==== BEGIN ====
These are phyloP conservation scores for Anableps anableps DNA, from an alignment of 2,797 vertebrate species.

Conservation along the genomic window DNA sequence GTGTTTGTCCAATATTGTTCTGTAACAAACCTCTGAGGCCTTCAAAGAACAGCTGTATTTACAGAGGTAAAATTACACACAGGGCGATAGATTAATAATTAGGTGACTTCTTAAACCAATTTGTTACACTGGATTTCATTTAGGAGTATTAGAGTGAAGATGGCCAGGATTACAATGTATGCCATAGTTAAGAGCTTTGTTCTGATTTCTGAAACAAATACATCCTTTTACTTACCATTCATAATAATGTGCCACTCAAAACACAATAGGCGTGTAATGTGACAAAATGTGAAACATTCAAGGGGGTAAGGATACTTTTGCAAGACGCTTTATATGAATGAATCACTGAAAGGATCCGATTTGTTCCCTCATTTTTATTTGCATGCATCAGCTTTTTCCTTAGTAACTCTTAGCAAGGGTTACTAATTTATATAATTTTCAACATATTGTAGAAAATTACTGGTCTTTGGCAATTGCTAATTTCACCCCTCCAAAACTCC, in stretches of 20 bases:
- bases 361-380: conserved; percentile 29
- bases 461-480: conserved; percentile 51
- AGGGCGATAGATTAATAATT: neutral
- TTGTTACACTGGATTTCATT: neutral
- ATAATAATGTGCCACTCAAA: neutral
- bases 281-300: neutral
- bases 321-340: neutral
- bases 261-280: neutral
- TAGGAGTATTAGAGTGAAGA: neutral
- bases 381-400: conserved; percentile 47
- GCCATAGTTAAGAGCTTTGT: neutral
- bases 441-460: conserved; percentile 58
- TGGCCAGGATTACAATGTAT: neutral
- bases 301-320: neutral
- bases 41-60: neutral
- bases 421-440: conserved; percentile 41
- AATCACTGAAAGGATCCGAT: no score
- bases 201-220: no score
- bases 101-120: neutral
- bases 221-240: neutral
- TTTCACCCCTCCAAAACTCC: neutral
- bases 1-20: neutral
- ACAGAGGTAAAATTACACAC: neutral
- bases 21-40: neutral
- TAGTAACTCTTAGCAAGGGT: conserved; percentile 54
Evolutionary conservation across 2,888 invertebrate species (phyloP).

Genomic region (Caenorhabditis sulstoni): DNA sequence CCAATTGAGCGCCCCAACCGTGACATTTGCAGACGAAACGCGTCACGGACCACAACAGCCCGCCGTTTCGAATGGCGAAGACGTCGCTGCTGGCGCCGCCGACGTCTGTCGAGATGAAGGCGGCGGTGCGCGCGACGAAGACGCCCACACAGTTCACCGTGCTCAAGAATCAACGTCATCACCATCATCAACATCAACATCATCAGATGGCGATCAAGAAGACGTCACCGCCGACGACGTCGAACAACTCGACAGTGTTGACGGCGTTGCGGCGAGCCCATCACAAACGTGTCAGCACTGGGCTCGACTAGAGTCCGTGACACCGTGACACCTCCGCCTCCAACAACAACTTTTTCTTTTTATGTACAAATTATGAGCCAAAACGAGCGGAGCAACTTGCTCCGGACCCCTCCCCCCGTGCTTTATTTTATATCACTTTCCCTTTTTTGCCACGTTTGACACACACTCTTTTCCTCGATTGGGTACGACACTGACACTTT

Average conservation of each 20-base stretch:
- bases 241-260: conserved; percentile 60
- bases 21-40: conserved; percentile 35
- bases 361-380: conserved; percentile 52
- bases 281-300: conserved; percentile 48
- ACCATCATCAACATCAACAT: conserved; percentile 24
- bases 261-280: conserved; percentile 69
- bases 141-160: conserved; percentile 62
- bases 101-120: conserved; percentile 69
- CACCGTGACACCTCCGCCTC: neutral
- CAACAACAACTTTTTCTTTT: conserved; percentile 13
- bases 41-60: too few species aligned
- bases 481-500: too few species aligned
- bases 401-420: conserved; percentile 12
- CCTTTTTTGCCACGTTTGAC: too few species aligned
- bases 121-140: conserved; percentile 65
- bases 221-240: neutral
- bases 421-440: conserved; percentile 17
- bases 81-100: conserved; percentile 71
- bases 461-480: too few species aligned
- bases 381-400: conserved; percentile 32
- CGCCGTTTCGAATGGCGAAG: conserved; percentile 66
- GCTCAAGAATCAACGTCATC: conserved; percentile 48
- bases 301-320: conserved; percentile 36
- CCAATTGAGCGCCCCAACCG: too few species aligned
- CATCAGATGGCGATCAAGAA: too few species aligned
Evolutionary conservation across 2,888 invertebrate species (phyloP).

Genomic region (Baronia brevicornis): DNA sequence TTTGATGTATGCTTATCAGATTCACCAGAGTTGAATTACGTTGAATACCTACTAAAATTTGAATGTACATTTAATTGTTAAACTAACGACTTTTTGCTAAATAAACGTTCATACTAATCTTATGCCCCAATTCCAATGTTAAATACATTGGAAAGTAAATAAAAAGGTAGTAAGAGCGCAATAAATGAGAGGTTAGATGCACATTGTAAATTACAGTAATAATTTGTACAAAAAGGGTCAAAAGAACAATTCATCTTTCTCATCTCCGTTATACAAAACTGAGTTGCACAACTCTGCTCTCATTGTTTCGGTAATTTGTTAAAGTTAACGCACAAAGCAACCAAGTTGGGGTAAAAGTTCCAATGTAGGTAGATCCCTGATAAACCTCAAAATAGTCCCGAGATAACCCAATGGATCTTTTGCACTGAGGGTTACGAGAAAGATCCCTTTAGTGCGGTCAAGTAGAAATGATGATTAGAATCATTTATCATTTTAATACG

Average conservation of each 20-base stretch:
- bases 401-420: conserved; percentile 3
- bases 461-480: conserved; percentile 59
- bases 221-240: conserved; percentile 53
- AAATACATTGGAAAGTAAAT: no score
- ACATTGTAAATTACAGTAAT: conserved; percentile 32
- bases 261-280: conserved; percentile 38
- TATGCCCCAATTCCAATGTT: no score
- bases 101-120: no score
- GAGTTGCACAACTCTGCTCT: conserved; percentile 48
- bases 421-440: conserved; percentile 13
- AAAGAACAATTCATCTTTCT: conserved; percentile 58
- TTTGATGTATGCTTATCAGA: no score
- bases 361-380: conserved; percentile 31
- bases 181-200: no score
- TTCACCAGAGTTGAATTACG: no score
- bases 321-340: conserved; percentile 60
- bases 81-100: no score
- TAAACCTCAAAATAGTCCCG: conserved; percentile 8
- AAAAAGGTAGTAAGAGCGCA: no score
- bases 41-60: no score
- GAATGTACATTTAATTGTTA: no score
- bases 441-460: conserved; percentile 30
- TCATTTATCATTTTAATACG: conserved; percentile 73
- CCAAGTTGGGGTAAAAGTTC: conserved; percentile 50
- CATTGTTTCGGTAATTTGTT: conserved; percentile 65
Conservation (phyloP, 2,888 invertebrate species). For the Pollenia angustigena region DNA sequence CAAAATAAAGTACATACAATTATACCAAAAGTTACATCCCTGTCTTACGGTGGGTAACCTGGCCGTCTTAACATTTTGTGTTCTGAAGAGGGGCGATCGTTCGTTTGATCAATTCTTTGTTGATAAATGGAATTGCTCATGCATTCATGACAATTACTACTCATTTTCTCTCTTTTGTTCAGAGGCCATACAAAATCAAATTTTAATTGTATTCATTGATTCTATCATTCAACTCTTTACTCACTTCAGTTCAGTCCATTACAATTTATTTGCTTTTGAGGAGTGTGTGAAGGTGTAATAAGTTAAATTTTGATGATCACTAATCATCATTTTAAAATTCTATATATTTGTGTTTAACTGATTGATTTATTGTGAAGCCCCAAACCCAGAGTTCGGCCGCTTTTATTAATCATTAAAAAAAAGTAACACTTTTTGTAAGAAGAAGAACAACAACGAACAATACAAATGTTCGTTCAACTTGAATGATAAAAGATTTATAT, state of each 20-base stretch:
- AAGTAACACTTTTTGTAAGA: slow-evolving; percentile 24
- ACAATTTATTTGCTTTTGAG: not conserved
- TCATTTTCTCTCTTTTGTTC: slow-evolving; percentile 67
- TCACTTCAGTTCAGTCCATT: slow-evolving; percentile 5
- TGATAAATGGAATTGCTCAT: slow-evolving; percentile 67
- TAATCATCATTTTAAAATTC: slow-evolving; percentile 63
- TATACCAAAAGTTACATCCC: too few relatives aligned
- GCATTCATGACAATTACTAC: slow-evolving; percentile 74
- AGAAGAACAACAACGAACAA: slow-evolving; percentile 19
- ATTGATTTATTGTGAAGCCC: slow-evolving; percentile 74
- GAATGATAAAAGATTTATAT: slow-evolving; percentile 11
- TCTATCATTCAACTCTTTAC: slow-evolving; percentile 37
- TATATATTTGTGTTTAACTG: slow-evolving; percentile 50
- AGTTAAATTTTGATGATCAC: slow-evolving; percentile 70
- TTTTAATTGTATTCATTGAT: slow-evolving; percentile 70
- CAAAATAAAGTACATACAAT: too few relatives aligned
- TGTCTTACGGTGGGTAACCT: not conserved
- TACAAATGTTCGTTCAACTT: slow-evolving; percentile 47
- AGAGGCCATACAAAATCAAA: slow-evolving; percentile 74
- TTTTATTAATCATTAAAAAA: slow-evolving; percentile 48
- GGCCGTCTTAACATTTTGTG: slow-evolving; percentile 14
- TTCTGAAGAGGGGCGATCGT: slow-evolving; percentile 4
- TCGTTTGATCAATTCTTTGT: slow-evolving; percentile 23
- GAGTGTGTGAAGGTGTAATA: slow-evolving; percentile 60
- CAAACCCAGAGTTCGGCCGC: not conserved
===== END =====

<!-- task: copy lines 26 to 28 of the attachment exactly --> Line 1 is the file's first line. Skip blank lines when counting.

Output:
- bases 21-40: neutral
- TAGTAACTCTTAGCAAGGGT: conserved; percentile 54
Evolutionary conservation across 2,888 invertebrate species (phyloP).